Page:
New Jersey Gov. Chris Christie and state lawmakers announced an agreement to fix the state's anti-bullying law.
The anti-bullying law had previously been struck down when a state panel found that complying would place an undue financial burden on school districts.
The revised anti-bullying law allows districts to be reimbursed for money they spend on anti-bullying training and staff.
"We know that students have the best opportunity to learn and achieve when they're in an environment that's safe and free from bullying and intimidation," Christie said. "This revised anti-bullying law legislation is extraordinarily important to meet those goals. That's why we needed to come together and fix it."
The state's Council on Local Mandates invalidated the anti-bullying law in January based on a challenge by a 427-student district in Warren County. The Allamuchy Township Board of Education district complained that the law would require costs this year of $6,000 to train educators — with more costs in the future. Some other districts filed papers in support.
Lawmakers were given 60 days to revise the anti-bullying law legislation or risk it being invalidated permanently.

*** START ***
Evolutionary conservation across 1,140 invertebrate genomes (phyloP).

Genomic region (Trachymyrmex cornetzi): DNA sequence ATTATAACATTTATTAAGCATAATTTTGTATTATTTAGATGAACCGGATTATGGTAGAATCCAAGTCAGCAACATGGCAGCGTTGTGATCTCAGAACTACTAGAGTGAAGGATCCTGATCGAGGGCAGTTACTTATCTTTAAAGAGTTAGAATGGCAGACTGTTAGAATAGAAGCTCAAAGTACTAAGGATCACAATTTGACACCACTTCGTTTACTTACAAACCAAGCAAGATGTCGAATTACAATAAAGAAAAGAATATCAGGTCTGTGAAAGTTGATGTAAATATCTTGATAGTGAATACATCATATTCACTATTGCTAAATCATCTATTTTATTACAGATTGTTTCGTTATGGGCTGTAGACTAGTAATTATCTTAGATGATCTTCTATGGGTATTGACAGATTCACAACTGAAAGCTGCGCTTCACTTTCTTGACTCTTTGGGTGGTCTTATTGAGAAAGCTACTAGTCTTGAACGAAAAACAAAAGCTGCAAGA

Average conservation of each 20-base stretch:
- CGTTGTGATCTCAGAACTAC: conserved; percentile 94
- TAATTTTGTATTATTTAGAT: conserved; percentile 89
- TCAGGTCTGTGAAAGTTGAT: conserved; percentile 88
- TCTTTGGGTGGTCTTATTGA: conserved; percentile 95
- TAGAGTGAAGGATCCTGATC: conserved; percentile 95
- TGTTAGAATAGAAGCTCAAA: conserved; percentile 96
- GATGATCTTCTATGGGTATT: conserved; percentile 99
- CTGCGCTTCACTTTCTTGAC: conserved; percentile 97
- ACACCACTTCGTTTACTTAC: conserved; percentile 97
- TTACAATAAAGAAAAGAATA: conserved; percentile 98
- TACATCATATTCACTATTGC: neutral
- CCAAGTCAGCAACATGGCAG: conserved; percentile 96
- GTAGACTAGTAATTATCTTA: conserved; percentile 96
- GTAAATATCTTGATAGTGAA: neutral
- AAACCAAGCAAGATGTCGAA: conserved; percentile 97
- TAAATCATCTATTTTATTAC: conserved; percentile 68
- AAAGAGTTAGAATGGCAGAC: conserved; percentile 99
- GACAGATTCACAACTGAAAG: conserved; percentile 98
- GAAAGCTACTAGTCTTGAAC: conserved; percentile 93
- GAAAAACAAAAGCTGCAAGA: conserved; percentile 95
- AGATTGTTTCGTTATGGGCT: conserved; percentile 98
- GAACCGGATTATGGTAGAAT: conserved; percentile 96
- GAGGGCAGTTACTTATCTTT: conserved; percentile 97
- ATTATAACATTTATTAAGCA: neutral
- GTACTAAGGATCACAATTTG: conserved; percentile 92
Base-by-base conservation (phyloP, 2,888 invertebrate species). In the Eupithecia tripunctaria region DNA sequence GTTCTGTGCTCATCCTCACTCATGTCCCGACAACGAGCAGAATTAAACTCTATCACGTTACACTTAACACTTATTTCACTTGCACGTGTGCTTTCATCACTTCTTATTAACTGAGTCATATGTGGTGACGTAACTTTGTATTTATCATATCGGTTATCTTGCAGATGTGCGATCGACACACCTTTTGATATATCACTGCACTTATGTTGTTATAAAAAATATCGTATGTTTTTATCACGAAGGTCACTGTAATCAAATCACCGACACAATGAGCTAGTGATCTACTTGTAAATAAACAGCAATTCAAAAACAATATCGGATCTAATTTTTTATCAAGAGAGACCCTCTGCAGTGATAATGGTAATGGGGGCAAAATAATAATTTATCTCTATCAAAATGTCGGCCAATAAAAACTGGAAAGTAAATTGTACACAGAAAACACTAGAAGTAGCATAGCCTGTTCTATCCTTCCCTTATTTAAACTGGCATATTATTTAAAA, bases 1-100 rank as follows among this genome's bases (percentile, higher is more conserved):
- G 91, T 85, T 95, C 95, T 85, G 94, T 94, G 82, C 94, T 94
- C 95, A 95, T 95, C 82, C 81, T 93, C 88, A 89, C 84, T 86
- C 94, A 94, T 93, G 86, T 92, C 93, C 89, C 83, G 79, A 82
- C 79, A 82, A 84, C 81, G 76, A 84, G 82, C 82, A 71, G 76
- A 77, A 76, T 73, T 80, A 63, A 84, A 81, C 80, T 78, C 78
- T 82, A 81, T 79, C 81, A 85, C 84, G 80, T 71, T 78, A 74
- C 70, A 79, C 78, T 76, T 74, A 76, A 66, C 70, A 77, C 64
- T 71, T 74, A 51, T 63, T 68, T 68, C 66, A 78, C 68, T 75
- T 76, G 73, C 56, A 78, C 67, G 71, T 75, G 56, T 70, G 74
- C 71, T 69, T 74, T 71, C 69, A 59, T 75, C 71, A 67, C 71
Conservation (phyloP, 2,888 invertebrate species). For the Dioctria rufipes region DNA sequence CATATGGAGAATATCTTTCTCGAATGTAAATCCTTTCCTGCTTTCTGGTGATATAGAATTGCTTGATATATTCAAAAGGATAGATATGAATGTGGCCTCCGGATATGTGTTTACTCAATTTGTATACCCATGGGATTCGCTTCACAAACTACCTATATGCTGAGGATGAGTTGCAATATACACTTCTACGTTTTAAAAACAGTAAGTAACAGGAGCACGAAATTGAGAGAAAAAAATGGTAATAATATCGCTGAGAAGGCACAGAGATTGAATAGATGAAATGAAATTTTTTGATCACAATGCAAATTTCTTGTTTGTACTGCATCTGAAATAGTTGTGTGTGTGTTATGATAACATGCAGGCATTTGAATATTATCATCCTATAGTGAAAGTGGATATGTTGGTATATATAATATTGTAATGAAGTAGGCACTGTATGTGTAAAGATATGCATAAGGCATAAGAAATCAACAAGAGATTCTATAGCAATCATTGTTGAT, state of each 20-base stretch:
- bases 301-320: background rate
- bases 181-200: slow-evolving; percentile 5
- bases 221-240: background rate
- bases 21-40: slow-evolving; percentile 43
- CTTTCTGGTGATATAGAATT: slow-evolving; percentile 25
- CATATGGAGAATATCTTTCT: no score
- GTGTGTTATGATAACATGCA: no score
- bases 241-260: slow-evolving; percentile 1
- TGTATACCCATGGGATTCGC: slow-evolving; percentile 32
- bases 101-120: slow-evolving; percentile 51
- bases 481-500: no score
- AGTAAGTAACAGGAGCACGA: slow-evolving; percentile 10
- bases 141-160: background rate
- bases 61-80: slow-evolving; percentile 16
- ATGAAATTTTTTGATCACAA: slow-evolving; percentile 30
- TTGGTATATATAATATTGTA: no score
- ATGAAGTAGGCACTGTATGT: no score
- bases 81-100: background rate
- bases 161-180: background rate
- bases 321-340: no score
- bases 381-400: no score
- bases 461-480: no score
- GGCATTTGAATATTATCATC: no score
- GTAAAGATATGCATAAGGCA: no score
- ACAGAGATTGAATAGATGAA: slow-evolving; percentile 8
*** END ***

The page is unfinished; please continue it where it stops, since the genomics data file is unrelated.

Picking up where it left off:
Gov. Christie said Wednesday the bill for a new anti-bullying law would be fast-tracked through the Legislature.
The revised anti-bullying law proposal makes $1 million in grants available to public schools this year. Districts can apply for the money after exhausting free training materials available online and through various nonprofits.
Lawmakers sped the law's passage in 2010 after the high-profile suicide of Rutgers University student Tyler Clementi, whose roommate is on trial for using webcam allegedly to spy on Clementi's intimate encounter with another man. The 18-year-old jumped off the George Washington Bridge.
Steven Goldstein, who heads the state's largest gay rights group, Garden State Equality, stood beside the governor in announcing the fix. Assemblywoman Valerie Vianieri Huttle, a Democrat from Englewood, and Sen. Diane Allen, a Republican from Burlington, who were sponsors of the anti-bullying law legislation, also were on hand for the announcement.
"In the rough and tumble of politics, it's nice to see the governor and our Democratic leaders put kids first," Goldstein said. "This heroic fix that the governor and the leaders in both houses of both parties have engineered will save lives."
New Jersey's anti-bullying law is the toughest in the nation.
State Sen. Loretta Weinberg, a Democrat from Teaneck who was a main sponsor of the anti-bullying law, has said she hopes school districts would continue following the law's requirements while the changes are worked out.
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